Date of Award
Master of Science in Geology
Reinhard K. Frohlick
The withdrawal of fresh groundwater from a coastal aquifer may induce the flow of salt water from the sea towards the well. This migration of salt water into a fresh water aquifer is known as salt water intrusion
The single most important design factor of a fresh water supply well in a coastal area is the depth to the salt/fresh water interface. In many cases salt water intrusions could probably be minimized if the position of the salt/fresh water interface could be determined before a domestic or municipal well is installed. In some highly developed coastal areas the position of the salt/fresh water interface has been determined in numerous boreholes. The extensive field data collected was then used to predict how various pumping schemes would affect the position of the interface with the use of computer modeling. Pinder and Page (1976) used this type of approach for a study on Long Island. However, on a smaller scale, the drilling of boreholes may be prohibitively expensive and the use of computer modeling out of the question.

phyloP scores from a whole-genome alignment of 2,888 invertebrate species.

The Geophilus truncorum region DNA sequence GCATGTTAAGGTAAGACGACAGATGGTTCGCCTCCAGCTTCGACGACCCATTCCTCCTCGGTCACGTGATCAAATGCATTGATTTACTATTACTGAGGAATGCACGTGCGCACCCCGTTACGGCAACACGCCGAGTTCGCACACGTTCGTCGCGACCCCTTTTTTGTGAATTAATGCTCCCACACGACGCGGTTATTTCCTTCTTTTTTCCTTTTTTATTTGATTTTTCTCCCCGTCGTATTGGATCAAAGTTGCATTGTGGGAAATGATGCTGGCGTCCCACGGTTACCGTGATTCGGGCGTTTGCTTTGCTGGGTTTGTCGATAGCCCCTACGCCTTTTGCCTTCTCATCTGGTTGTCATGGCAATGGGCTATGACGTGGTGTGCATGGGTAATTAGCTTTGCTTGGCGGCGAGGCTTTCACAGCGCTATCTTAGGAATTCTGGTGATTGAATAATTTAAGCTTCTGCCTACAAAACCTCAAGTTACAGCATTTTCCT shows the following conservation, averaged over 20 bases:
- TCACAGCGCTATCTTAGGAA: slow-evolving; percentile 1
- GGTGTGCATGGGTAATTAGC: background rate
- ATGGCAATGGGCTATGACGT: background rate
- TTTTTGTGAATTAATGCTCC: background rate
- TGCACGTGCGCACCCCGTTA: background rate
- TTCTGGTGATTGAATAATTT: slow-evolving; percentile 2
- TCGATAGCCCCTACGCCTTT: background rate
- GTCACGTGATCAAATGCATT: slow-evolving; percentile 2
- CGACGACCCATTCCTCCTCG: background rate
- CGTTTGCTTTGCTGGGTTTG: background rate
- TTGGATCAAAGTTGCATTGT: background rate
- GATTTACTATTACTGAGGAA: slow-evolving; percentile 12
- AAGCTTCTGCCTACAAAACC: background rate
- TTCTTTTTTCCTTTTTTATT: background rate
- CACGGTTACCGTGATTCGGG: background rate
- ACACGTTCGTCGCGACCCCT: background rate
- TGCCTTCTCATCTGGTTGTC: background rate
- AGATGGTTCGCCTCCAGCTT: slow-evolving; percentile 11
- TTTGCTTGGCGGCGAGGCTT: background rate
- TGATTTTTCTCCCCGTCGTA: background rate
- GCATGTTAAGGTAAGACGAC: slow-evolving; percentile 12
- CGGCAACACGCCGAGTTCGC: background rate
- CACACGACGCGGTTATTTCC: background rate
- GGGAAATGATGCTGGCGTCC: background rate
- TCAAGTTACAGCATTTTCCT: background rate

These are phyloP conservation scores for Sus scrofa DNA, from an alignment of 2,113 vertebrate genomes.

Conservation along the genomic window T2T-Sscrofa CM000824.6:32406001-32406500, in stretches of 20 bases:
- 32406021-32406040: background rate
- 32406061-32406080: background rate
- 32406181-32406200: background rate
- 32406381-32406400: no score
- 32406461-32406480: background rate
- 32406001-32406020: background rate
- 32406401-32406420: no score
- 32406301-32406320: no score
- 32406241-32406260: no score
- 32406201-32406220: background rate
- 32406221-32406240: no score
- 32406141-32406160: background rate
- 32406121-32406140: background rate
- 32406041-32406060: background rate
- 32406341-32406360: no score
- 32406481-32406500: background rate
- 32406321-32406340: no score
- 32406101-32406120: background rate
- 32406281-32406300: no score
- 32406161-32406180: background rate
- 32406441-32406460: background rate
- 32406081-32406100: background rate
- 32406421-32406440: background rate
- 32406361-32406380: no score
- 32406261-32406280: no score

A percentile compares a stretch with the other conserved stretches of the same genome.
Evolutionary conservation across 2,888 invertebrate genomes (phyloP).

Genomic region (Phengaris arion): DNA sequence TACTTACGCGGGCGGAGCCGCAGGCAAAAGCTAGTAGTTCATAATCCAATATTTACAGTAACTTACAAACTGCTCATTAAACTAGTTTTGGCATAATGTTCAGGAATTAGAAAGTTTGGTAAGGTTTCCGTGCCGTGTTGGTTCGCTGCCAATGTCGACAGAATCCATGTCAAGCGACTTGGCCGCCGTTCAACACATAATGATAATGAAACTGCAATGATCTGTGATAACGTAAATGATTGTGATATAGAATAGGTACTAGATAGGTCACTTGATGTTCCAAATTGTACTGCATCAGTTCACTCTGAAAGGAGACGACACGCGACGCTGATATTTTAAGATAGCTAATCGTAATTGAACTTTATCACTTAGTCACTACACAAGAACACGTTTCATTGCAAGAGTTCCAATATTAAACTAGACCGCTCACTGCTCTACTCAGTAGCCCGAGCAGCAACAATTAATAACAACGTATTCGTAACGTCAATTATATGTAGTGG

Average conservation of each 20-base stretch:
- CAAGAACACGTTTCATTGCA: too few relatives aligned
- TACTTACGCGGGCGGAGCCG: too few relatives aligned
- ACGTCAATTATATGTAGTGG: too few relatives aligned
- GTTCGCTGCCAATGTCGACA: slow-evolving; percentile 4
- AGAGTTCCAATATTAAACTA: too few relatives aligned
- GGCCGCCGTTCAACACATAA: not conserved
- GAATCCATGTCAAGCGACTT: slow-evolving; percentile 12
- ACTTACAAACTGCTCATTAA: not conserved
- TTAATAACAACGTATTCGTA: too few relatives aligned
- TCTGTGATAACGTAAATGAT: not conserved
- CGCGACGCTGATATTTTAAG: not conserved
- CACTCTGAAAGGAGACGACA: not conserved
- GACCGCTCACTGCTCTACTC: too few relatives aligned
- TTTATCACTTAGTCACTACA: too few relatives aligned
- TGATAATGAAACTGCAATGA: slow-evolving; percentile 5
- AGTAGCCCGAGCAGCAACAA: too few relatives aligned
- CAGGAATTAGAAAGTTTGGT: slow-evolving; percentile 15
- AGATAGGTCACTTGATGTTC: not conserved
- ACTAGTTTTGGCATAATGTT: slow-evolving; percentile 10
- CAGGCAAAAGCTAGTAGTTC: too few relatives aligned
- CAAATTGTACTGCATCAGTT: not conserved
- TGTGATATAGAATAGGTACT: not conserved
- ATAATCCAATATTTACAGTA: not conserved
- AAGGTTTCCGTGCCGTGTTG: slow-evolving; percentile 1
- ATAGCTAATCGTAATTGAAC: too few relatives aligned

In this study the depth to the salt/fresh water interface was determined adjacent to a deep borehole by performing a Vertical Electrical Sounding (VES). The depth to the interface as determined by the VES was in agreement with the observed depth in the borehole. Vertical Electrical Soundings were also made in other areas in order to determine if the method could be successfully applied to determine the depth to the salt/fresh water interface in locations without deep boreholes. In order to make this evaluation the depths to the salt/fresh water interface as determined from the VES curve interpretations in these areas were compared with the water quality data obtained in shallow wells and with the results of applying three theoretical methods. The three methods, described by Kashef (1983), Todd (1980) and Glover (1959), all provide solutions for the depth to a salt/fresh water under natural (nonpumping) conditions.
The depth to the salt/fresh water interface as determined by the Vertical Electrical Soundings was in agreement with the theoretical calculations in the areas where the position of the interface was not greatly affected by the pumping of fresh water from the aquifer. However, in the areas where the position of the salt/fresh water interface was known to have been affected by pumping, the depth to the interface interpreted from the VES curves was always less than predicted by the three theoretical methods.
Kowalski, Richard, "A GEOPHYSICAL INVESTIGATION OF SALT WATER INTRUSION INTO A COASTAL AQUIFER SOUTH DARTMOUTH, MASSACHUSETTS" (1985). Open Access Master's Theses. Paper 2011.